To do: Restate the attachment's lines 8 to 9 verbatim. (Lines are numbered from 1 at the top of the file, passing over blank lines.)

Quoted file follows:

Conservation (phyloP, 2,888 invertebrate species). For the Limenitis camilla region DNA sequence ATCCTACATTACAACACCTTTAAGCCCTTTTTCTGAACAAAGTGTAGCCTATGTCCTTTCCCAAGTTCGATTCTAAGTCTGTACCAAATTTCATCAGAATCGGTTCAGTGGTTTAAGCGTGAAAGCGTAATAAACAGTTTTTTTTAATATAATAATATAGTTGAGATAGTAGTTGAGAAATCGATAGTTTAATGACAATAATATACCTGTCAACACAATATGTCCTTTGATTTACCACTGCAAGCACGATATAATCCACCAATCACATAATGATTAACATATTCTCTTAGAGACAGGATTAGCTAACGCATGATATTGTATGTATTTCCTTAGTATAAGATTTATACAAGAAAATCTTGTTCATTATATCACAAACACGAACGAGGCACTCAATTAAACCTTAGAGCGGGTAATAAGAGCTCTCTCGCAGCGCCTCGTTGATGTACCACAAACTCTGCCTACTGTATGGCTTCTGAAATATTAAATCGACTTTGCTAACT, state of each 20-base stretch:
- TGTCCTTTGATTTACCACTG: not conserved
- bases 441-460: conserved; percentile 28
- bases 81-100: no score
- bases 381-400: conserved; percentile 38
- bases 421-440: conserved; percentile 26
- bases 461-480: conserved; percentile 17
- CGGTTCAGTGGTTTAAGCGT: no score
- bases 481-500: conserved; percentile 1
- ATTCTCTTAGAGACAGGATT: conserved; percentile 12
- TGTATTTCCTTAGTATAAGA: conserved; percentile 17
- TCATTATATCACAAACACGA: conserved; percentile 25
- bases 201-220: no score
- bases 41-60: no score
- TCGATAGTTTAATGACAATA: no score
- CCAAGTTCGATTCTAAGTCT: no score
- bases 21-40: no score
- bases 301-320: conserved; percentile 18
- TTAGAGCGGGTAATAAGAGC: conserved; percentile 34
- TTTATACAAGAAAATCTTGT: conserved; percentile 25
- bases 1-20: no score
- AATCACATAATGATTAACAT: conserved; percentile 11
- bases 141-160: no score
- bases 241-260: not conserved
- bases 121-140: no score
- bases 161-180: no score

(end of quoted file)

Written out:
- CGGTTCAGTGGTTTAAGCGT: no score
- bases 481-500: conserved; percentile 1